Category Archives: History

Amongst so many Gold medals, let’s remember the first cross Channel swimmer.

Today we celebrate the remarkable feat of a great swimmer. Captain Matthew Webb became the first person to swim the English Channel through his epic swim on the 24th and 25th of August 1875. Webb first attained fame through diving into the Atlantic in an attempt to save a drowning passenger from his ship. He […]

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Bosworth – what did the Tudors do for us?

Some of my friends are both Catholics and Eurosceptics. They are sensible people, and rightly see nothing contradictory in that stance. The once Catholic kingdom of France is now a secular Republic, and once Catholic Spain is no longer an aggressive exporter of the faith by force of arms. Protestant Germany is an important motor […]

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100 years of Middle Eastern oil

I awoke this morning to be reminded by the Today programme that 100 years ago a British explorer first struck oil in Iran, and began the dash to the Gulf to set up an oil industry. My sources tell me that the first oil was found at Masjid-i-Suleiman on May 26th 1908 by George Reynolds, […]

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Today we mourn those who died on the Somme

Today we mourn the loss of 19,240 men who died on the first day of the Battle of the Somme. Following an eight day bombardment with 1.7 million shells, and seventeen mines exploded under the German front line, 750,000 troops set out across No Man’s Land at 7.30am on that fateful day. Their General, Sir […]

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A suitable commemoration for Waterloo

Today we commemorate the victory of Waterloo, when allied forces led by Wellington and Blucher defeated Napoleon. They put an end to his ambitions to unite Europe under French domination through his military prowess and the strength of his armies. It was not an easy victory. For much of that fateful Sunday the British led […]

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510 years ago the Portuguese reached India by sea

On May 20th 1498, Vasco da Gama sailed into Calicut, the centre of the Indian spice trade. His long and epic voyage had begun the previous year, taking him far out into the Atlantic Ocean, before he turned east and reached the South African coast at St Helena Bay. From there, he sailed around the […]

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In memoriam

On 11 May 1812 a man in a green coat with brass buttons called John Bellingham stood, full of anger at the government, in the lobby of the House of Commons. He had lost substantial sums on trade with Russia. He felt strongly that the government should have offered compensation. Approaching him was no less […]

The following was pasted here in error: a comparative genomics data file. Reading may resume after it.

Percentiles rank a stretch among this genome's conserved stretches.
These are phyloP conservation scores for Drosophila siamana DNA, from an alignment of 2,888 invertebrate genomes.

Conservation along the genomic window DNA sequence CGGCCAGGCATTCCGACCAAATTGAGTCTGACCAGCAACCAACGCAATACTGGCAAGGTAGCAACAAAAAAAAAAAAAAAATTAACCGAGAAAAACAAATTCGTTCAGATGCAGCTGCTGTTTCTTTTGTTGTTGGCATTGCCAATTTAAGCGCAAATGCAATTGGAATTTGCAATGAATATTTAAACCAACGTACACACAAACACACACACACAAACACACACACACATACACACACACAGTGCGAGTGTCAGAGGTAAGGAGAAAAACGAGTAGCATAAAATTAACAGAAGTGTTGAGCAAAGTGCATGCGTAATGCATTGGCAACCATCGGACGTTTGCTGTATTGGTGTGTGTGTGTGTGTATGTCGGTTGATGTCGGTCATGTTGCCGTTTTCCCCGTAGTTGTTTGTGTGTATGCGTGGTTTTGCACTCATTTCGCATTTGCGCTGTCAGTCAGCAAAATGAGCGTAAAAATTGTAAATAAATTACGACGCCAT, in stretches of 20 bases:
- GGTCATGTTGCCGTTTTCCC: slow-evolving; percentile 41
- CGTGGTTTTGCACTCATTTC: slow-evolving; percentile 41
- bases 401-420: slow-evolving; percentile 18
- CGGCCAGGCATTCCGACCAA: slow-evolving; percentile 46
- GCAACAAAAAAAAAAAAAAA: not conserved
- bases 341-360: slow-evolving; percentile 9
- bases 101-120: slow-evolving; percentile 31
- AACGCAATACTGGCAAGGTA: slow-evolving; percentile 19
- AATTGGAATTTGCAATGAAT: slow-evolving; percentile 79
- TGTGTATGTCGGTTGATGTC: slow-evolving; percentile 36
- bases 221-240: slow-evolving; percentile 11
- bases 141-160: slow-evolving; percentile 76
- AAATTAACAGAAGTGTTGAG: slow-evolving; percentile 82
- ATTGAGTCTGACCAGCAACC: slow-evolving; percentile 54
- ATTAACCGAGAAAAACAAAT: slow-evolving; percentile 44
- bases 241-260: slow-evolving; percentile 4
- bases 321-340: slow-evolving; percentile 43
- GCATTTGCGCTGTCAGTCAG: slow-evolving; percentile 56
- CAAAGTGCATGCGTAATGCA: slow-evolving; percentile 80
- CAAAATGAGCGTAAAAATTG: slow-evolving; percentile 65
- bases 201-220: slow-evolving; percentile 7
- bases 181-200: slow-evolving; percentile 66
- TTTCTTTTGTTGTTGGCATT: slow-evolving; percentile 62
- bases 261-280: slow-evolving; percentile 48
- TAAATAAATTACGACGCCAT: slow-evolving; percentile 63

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Why do we enjoy peace in Western Europe?

Today is the anniversary of the German invasion of Holland and Belgium, 68 years ago. On the first day of the fighting in Holland around half the small and old Dutch air force was destroyed, Waalhaven airport seized for troop landings, and the bridge taken at Dordrecht. The Dutch army and the small boats of […]

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63 years ago it was Victory in Europe day

Hitler committed suicide on April 30th 1945. On May 7th the new government of Germany bowed to the inevitable and authoritsed the signature of the unconditional surrender document at Reims on May 7th, and in Berlin on May 8th. All war like operations between Germany and the Allied powers ceased at 23.01 on May 8th. […]

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16 years ago the first woman Speaker was elected by the Commons

On Monday 27th April 1992 the House of Commons elected its first woman Speaker, Betty Boothroyd. I was a rare government Minister voting for a Labour Speaker. I did so because I thought it time a good woman candidate should have the job after 700 years of men, and thought it important that Labour held […]

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  • About John Redwood

    John Redwood has been the Member of Parliament for Wokingham since 1987. First attending Kent College, Canterbury, he graduated from Magdalen College, and has a DPhil from All Souls, Oxford. A businessman by background, he has been a director of NM Rothschild merchant bank and chairman of a quoted industrial PLC.
    Published and promoted by Thomas Puddy for John Redwood, both of 30 Rose Street Wokingham RG40 1XU
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